The pool at Panther Creek State Park is open from the end of May through the beginning of August. The pool is open Wed-Sat from 10 am to 6 pm. The pool is open 1 pm to 6 pm on Sunday and is closed on Mondays and Tuesdays. Guests can reserve the pool for private parties.
Guests will find a wide variety of hiking options in this stunning park. Guests can choose from hiking only and multi-use trails. The following are a list of hiking only trails.
Norris Blackburn Trail: This half-mile one-way trail climbs a short, moderately steep hill to the park's wildlife observation deck. This trail offers excellent opportunities to hear owl calls in early evening hours.
Road to Recycling Trail: This easy one-mile one-way, interpretive trail won the 2004 Governor’s Greenways and Trials Stewardship Award. It provides education to hikers on the benefits of nature conservation.
Ore Mine Trail: Moderate in difficulty, this one and a half-mile loop trail offers series of short, steep hills. The trail was named for the manganese mining operations that existed in the area in the early 1800's. Manganese was mined here and used in the production of steel and glass making.
Lost Road Trail: Following along the old "goat paths" that early settlers used in the 1900's, this moderate to strenuous, two-mile loop steeply ascends River Ridge. Guests that tackle this trail will notice stone foundations and privy depressions from original homesteads. Guests frequently see deer along this trail.
Seven Sinkholes Trail: This easy half-mile trail weaves around seven distinct sinkholes then winds through a lush valley of cedar and pine. Sinkholes develop when rainfall dissolves the under-layer of porous limestone rock. Cavities are formed which then gradually enlarge to create sinkholes.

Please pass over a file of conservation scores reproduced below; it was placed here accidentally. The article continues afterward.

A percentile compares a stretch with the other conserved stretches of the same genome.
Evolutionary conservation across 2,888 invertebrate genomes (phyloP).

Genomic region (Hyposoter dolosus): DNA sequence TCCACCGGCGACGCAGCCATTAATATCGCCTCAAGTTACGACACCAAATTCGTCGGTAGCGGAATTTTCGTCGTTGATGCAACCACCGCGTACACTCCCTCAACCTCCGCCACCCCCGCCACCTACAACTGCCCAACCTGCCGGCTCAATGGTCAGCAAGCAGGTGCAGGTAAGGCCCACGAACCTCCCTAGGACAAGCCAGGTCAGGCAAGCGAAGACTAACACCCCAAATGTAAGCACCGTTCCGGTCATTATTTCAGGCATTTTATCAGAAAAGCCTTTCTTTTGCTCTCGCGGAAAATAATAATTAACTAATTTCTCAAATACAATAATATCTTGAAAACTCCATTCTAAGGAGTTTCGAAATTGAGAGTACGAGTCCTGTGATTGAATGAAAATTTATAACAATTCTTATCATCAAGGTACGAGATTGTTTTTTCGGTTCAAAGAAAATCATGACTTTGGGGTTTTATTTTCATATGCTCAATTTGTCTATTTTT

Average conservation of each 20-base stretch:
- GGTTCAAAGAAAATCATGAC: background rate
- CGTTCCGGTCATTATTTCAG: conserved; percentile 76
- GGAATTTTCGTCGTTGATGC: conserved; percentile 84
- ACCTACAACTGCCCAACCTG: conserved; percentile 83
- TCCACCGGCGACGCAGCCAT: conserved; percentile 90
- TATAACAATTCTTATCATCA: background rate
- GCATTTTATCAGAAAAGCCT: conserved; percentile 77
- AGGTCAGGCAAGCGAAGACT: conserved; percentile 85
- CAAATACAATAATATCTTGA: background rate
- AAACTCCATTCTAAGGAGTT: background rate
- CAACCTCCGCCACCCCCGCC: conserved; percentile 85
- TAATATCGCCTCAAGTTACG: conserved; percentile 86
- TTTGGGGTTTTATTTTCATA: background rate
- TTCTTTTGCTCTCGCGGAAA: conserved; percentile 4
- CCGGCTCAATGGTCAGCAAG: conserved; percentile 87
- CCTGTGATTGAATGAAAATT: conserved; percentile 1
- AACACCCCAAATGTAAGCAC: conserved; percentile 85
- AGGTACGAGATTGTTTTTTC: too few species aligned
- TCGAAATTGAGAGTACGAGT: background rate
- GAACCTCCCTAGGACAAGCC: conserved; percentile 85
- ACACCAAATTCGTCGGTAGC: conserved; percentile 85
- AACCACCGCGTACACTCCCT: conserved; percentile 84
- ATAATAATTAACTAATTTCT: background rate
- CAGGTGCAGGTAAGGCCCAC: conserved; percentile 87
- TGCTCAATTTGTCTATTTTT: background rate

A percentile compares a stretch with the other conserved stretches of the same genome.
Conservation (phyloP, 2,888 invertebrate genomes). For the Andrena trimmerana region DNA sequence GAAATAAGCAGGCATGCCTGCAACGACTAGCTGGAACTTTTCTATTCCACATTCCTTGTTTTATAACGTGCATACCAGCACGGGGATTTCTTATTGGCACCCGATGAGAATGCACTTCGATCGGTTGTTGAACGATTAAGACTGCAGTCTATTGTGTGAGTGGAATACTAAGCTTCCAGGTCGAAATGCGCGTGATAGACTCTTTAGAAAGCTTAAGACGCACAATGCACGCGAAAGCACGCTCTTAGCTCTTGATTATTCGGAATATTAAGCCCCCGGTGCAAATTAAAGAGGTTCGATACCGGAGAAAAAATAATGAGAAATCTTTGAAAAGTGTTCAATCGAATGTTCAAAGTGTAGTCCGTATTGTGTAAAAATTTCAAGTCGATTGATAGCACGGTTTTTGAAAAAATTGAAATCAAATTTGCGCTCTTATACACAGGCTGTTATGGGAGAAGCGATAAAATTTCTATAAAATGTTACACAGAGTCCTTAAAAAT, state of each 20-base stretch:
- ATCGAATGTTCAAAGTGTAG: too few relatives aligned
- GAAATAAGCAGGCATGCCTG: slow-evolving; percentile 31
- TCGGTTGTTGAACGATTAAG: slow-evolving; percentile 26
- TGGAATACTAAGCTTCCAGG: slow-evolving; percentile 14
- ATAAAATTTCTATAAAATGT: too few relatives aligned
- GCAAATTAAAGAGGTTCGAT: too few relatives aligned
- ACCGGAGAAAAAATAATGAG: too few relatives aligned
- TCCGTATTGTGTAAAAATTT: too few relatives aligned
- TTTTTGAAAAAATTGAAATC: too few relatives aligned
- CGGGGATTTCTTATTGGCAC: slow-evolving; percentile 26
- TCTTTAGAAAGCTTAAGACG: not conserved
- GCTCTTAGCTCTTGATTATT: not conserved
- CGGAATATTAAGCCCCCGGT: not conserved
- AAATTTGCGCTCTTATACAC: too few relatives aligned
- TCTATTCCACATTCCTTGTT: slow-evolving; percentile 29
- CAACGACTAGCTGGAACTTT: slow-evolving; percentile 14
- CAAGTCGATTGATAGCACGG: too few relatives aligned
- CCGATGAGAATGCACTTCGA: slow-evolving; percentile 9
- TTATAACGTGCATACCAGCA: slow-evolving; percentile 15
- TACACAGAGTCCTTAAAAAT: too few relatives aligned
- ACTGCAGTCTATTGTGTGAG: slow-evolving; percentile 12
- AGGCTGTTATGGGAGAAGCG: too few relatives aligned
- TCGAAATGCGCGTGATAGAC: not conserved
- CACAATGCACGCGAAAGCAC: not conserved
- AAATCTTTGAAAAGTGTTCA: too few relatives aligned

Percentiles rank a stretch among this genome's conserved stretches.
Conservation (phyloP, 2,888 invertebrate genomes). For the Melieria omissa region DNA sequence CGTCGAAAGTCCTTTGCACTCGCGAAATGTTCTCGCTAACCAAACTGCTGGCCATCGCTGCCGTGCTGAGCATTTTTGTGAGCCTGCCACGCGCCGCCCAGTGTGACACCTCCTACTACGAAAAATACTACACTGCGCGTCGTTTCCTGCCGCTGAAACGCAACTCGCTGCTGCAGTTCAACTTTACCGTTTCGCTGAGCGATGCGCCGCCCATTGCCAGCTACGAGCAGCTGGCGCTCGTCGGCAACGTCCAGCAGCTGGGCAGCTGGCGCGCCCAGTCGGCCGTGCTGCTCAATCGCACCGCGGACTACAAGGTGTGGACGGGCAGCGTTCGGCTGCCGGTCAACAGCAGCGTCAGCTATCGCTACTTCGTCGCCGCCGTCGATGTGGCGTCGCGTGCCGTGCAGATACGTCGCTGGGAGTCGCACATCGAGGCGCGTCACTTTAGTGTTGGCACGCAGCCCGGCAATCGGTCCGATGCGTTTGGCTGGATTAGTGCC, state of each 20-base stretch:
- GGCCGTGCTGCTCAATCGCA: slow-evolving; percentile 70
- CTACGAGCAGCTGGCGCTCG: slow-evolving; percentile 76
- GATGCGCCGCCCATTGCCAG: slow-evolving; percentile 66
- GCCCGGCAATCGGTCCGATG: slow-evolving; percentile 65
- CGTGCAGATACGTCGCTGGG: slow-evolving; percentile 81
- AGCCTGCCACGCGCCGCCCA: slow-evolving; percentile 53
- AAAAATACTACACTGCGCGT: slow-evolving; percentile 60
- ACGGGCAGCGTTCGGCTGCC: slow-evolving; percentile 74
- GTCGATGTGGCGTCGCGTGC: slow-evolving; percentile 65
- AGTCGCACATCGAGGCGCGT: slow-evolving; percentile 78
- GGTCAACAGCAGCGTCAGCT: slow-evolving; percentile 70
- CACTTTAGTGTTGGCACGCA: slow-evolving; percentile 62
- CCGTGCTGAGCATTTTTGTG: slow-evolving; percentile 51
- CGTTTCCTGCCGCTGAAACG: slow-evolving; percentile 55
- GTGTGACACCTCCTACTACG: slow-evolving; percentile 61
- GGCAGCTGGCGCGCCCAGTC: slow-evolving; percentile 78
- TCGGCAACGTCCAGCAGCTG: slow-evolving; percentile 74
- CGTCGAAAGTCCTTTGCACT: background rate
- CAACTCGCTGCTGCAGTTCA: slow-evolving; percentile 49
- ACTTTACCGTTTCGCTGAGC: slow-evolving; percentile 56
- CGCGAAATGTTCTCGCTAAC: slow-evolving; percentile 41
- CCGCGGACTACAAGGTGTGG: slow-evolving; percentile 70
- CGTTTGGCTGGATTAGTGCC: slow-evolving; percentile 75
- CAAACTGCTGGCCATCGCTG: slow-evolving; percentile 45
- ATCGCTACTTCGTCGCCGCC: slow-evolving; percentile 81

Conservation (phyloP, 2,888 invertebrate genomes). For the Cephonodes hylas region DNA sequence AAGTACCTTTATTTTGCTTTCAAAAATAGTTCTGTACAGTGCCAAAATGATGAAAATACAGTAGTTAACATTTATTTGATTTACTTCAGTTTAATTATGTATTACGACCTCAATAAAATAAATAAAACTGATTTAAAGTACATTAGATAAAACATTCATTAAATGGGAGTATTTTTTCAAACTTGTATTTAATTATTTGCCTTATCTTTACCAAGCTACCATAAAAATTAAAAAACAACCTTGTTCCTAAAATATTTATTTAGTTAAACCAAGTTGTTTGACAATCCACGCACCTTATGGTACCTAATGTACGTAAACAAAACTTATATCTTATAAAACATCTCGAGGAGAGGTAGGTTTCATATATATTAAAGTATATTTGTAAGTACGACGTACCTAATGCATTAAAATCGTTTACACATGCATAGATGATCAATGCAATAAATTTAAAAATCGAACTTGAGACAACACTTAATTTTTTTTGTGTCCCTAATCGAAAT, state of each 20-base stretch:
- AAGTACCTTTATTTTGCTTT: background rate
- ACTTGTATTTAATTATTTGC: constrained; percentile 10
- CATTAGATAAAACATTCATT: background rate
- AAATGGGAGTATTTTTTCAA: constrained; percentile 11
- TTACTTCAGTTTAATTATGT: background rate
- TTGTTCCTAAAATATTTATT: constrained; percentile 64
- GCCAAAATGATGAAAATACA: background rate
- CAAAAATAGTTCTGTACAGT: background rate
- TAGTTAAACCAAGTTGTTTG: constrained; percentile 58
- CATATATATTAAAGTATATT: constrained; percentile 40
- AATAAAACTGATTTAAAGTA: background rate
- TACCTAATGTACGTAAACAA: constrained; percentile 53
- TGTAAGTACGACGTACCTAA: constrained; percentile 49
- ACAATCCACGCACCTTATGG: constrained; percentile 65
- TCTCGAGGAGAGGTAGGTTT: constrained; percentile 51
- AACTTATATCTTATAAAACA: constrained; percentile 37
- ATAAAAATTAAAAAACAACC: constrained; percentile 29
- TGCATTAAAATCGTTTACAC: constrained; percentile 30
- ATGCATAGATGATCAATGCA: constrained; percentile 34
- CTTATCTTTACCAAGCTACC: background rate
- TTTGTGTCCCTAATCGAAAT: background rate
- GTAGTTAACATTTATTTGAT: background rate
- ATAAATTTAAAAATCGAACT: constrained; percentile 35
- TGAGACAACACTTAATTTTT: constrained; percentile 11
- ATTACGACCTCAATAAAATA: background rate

Ridge Crest Trail: This strenuous three-quarter-mile one-way trail snakes its way down the Hunt Knob ridge over to the shoreline. At the lower end of the trail, you have an option to pick up the Hunt Knob trail or continue along the shores of Cherokee Lake with its tranquil beauty.
Point Lookout Trail: This moderately strenuous trail steeply ascends from an elevation of 400 feet above the lake's shoreline to the highest elevation in the park at 1,460 feet. Astonishing vistas abound along this two-mile loop.
Cherokee Lake is a 30,000-acre impoundment on the Holston River. Guests will find that the lake provides great fishing, boating, skiing and other water recreation activities. Bass, crappie, Walleye, and Sauger are abundant at Cherokee Lake. Bass and crappie fishing are best in the spring. Rock Bass fishing is exceptionally good. It is not uncommon for guests to catch Rock Bass weighing up to 20-30 lbs. Cherokee Lake is stocked annually with Hybrid Striped Bass which commonly exceed seven pounds
Some of the trails offered in Panther Creek State Park are multiuse for horseback riding and hiking. The area is stunningly beautiful with two separate horseback riding trails: